By the way, go buy the fantastic This One's For Him: A Tribute to Guy Clark, which features our boy Radney absolutely killing "L.A. Freeway".

Foster & Lloyd - "It's Already Tomorrow" (from It's Already Tomorrow)
Radney Foster - "L.A. Freeway" (from This One's For Him: A Tribute to Guy Clark)

Monday, January 23, 2012

#20 (MA) Amy Winehouse – Lioness: Hidden Treasures

If you didn’t know this album was cobbled together from odds and ends after Ms. Winehouse’s death, could you discern it by listening? Maybe, especially once you noticed “Tears Dry,” an alternate version of “Tears Dry On Their Own” from the brilliant Back to Black album. But would it make the experience any less enjoyable? I can’t image that it would. Winehouse was one of the last contemporary singers who could fully inhabit a song, tugging at melody and tempo to make other writers’ tunes her own, and never resorting to studio tricks. Her buoyant takes on chestnuts ranging from “Our Day Will Come” to “A Song For You” never fail to charm, and they serve as a reminder of what a rare talent she was. You won’t find her death in this collection. Only her life.

Sunday, January 22, 2012

# 21 (TM) - Fucked Up - David Comes to Life

Holy crap this album has a lot going against it - the NSFW for band name, the unrelenting hardcore growl of a mostly shirtless lead singer named Pink Eyes, the hard to penetrate (and understand) lyrics to a godforsaken prog-punk opera, a 78 minute running time - but every time I put this disc on my heart rate accelerates and I feel like a better man. This thing explodes in scream-along mayhem with force, anger, bile and a bulldozer's soft touch that takes its only breaths with the occasional sweet touch of girl group coos that leavens a song like "Queen of Hearts".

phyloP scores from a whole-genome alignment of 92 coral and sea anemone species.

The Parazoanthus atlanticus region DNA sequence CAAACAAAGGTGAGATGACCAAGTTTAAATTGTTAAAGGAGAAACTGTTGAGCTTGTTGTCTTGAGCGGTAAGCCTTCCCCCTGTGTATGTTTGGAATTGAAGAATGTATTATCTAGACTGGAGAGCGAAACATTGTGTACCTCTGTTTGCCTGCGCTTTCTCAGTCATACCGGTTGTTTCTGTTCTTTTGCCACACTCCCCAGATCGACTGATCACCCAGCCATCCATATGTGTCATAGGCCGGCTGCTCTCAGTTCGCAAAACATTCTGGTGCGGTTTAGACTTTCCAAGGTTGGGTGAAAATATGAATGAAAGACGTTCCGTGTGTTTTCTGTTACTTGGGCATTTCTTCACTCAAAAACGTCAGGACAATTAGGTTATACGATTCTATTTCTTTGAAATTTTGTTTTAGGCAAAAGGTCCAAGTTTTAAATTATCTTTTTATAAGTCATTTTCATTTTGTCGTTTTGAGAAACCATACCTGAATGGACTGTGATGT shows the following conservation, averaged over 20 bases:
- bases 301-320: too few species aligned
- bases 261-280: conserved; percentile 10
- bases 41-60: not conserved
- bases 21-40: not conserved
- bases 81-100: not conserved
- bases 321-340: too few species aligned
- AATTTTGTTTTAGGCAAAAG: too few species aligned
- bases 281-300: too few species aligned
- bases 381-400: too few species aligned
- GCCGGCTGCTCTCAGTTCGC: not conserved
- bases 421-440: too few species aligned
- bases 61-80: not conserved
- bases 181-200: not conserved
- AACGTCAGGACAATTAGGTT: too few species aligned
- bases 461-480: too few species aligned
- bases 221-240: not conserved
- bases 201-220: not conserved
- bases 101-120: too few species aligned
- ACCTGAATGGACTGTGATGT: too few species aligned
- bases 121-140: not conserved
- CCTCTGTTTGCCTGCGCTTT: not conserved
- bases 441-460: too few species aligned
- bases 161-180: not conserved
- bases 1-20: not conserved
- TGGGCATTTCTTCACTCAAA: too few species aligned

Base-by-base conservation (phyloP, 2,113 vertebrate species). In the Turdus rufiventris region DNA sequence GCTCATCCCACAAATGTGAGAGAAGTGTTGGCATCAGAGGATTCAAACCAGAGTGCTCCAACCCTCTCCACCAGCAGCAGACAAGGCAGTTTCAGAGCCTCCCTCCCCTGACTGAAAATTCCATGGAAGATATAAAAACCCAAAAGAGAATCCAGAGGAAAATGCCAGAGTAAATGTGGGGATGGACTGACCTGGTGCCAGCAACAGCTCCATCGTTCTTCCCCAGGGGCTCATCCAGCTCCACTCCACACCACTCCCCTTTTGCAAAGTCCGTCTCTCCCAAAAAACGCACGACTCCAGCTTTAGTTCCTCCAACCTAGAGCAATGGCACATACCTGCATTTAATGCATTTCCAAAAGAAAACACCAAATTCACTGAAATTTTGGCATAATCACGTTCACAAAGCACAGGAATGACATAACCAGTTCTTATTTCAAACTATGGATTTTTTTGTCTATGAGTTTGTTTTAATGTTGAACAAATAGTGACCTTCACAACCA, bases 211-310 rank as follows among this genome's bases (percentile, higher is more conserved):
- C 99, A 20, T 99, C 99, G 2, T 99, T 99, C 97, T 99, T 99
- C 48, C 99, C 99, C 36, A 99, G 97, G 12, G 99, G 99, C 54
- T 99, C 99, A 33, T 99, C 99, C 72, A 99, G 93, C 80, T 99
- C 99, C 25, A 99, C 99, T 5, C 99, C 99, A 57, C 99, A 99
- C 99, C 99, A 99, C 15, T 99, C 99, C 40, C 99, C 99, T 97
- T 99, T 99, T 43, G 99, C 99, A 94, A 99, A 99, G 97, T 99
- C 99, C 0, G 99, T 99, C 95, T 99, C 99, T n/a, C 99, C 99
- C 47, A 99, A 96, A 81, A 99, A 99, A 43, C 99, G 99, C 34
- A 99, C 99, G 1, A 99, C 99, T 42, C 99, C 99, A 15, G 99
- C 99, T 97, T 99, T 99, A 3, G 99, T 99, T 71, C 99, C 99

Rock and roll is dead? Nah... it's just Fucked Up.

Fucked Up - "Queen of Hearts"  (from David Comes to Life)
Fucked Up - "Turn The Season" (from David Comes to Life)

Thursday, January 19, 2012

Johnny Otis, dead at 90

The obituary of a fascinating man is here.

Wednesday, January 18, 2012

Bruce Springsteen - "We Take Care of Our Own" (Listen)

We interrupt our 2011 countdown to acknowledge 2012.

# 22 (TM) - The Red Button - As Far As Yesterday Goes

Now Pop for Pure People

As Far As Yesterday Goes plays like an unwritten John Hughes movie, with looming heartbreak leavened by day-glo horns and impossibly sunny arrangements. Each chorus, each handclap and each strum screams pure pop. There are 60's nods everywhere - the "I Should Have Known Better" harmonica riff that powers opener "Caught in The Middle" to euphoric heights, the heavenly, Turtle-y "ba-ba-bas" of "You Do Something to Me" and album thesis "On A Summer Day" that plays like a full on celebration of Small Faces ultra-modness crossed with the elegance of Bachrach/David classic.

Teenage Kicks review of As Far As Yesterday Goes

The Red Button - "Caught in The Middle" (from As Far As Yesterday Goes)